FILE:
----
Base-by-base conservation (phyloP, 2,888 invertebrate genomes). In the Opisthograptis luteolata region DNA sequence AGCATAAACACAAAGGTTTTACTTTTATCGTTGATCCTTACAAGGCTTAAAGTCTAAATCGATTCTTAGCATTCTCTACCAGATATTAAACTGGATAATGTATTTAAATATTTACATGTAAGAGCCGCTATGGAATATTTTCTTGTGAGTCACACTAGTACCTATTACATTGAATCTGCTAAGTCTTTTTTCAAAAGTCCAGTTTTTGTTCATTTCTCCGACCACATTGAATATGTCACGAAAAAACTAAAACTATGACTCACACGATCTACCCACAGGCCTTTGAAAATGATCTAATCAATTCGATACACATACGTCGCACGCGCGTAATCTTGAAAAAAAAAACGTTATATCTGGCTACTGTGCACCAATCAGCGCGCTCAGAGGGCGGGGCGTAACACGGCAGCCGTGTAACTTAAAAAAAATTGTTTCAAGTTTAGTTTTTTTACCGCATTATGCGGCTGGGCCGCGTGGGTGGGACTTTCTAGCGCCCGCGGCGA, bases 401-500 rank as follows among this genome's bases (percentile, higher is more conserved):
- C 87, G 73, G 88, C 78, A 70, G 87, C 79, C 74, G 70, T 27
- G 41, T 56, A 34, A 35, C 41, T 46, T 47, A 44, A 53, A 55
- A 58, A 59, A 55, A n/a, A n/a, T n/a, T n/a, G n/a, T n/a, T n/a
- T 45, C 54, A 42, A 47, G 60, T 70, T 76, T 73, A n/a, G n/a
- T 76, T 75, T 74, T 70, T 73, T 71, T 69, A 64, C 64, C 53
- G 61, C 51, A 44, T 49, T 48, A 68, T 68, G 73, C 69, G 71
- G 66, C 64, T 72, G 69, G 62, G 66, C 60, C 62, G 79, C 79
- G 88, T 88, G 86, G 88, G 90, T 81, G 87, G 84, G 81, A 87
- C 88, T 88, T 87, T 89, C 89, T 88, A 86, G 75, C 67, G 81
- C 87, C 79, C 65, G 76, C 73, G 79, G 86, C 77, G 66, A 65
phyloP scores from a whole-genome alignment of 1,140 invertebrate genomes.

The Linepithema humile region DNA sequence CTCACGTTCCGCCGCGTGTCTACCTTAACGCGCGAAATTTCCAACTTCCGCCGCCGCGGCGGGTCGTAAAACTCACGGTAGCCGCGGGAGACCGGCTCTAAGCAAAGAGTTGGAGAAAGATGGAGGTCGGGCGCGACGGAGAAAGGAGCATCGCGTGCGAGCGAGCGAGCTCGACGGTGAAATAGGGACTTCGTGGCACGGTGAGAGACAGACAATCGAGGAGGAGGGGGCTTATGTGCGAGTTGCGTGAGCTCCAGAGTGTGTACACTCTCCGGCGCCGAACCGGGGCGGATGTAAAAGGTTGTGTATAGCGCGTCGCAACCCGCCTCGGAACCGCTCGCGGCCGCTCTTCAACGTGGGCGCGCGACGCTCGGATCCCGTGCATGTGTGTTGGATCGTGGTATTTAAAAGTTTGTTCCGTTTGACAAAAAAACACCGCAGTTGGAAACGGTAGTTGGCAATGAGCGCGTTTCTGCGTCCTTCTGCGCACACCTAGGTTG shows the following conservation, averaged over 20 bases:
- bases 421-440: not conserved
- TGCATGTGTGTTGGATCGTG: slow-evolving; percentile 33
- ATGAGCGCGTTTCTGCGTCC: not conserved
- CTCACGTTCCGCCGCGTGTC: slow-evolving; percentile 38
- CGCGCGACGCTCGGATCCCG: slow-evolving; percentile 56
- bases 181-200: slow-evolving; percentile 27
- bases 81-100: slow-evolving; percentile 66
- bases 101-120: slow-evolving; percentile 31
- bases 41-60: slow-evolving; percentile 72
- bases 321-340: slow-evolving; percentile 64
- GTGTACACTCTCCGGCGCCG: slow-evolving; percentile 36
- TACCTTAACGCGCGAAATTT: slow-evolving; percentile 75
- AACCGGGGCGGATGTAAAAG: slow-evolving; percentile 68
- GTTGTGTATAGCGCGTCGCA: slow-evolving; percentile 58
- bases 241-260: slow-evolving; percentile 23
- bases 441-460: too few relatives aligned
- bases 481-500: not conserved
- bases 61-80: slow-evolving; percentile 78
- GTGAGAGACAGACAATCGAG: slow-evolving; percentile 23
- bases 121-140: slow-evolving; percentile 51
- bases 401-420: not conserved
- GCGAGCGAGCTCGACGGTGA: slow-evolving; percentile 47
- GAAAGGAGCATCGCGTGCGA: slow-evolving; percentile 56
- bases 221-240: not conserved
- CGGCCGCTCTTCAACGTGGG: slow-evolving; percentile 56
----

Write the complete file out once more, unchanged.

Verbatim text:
Base-by-base conservation (phyloP, 2,888 invertebrate genomes). In the Opisthograptis luteolata region DNA sequence AGCATAAACACAAAGGTTTTACTTTTATCGTTGATCCTTACAAGGCTTAAAGTCTAAATCGATTCTTAGCATTCTCTACCAGATATTAAACTGGATAATGTATTTAAATATTTACATGTAAGAGCCGCTATGGAATATTTTCTTGTGAGTCACACTAGTACCTATTACATTGAATCTGCTAAGTCTTTTTTCAAAAGTCCAGTTTTTGTTCATTTCTCCGACCACATTGAATATGTCACGAAAAAACTAAAACTATGACTCACACGATCTACCCACAGGCCTTTGAAAATGATCTAATCAATTCGATACACATACGTCGCACGCGCGTAATCTTGAAAAAAAAAACGTTATATCTGGCTACTGTGCACCAATCAGCGCGCTCAGAGGGCGGGGCGTAACACGGCAGCCGTGTAACTTAAAAAAAATTGTTTCAAGTTTAGTTTTTTTACCGCATTATGCGGCTGGGCCGCGTGGGTGGGACTTTCTAGCGCCCGCGGCGA, bases 401-500 rank as follows among this genome's bases (percentile, higher is more conserved):
- C 87, G 73, G 88, C 78, A 70, G 87, C 79, C 74, G 70, T 27
- G 41, T 56, A 34, A 35, C 41, T 46, T 47, A 44, A 53, A 55
- A 58, A 59, A 55, A n/a, A n/a, T n/a, T n/a, G n/a, T n/a, T n/a
- T 45, C 54, A 42, A 47, G 60, T 70, T 76, T 73, A n/a, G n/a
- T 76, T 75, T 74, T 70, T 73, T 71, T 69, A 64, C 64, C 53
- G 61, C 51, A 44, T 49, T 48, A 68, T 68, G 73, C 69, G 71
- G 66, C 64, T 72, G 69, G 62, G 66, C 60, C 62, G 79, C 79
- G 88, T 88, G 86, G 88, G 90, T 81, G 87, G 84, G 81, A 87
- C 88, T 88, T 87, T 89, C 89, T 88, A 86, G 75, C 67, G 81
- C 87, C 79, C 65, G 76, C 73, G 79, G 86, C 77, G 66, A 65
phyloP scores from a whole-genome alignment of 1,140 invertebrate genomes.

The Linepithema humile region DNA sequence CTCACGTTCCGCCGCGTGTCTACCTTAACGCGCGAAATTTCCAACTTCCGCCGCCGCGGCGGGTCGTAAAACTCACGGTAGCCGCGGGAGACCGGCTCTAAGCAAAGAGTTGGAGAAAGATGGAGGTCGGGCGCGACGGAGAAAGGAGCATCGCGTGCGAGCGAGCGAGCTCGACGGTGAAATAGGGACTTCGTGGCACGGTGAGAGACAGACAATCGAGGAGGAGGGGGCTTATGTGCGAGTTGCGTGAGCTCCAGAGTGTGTACACTCTCCGGCGCCGAACCGGGGCGGATGTAAAAGGTTGTGTATAGCGCGTCGCAACCCGCCTCGGAACCGCTCGCGGCCGCTCTTCAACGTGGGCGCGCGACGCTCGGATCCCGTGCATGTGTGTTGGATCGTGGTATTTAAAAGTTTGTTCCGTTTGACAAAAAAACACCGCAGTTGGAAACGGTAGTTGGCAATGAGCGCGTTTCTGCGTCCTTCTGCGCACACCTAGGTTG shows the following conservation, averaged over 20 bases:
- bases 421-440: not conserved
- TGCATGTGTGTTGGATCGTG: slow-evolving; percentile 33
- ATGAGCGCGTTTCTGCGTCC: not conserved
- CTCACGTTCCGCCGCGTGTC: slow-evolving; percentile 38
- CGCGCGACGCTCGGATCCCG: slow-evolving; percentile 56
- bases 181-200: slow-evolving; percentile 27
- bases 81-100: slow-evolving; percentile 66
- bases 101-120: slow-evolving; percentile 31
- bases 41-60: slow-evolving; percentile 72
- bases 321-340: slow-evolving; percentile 64
- GTGTACACTCTCCGGCGCCG: slow-evolving; percentile 36
- TACCTTAACGCGCGAAATTT: slow-evolving; percentile 75
- AACCGGGGCGGATGTAAAAG: slow-evolving; percentile 68
- GTTGTGTATAGCGCGTCGCA: slow-evolving; percentile 58
- bases 241-260: slow-evolving; percentile 23
- bases 441-460: too few relatives aligned
- bases 481-500: not conserved
- bases 61-80: slow-evolving; percentile 78
- GTGAGAGACAGACAATCGAG: slow-evolving; percentile 23
- bases 121-140: slow-evolving; percentile 51
- bases 401-420: not conserved
- GCGAGCGAGCTCGACGGTGA: slow-evolving; percentile 47
- GAAAGGAGCATCGCGTGCGA: slow-evolving; percentile 56
- bases 221-240: not conserved
- CGGCCGCTCTTCAACGTGGG: slow-evolving; percentile 56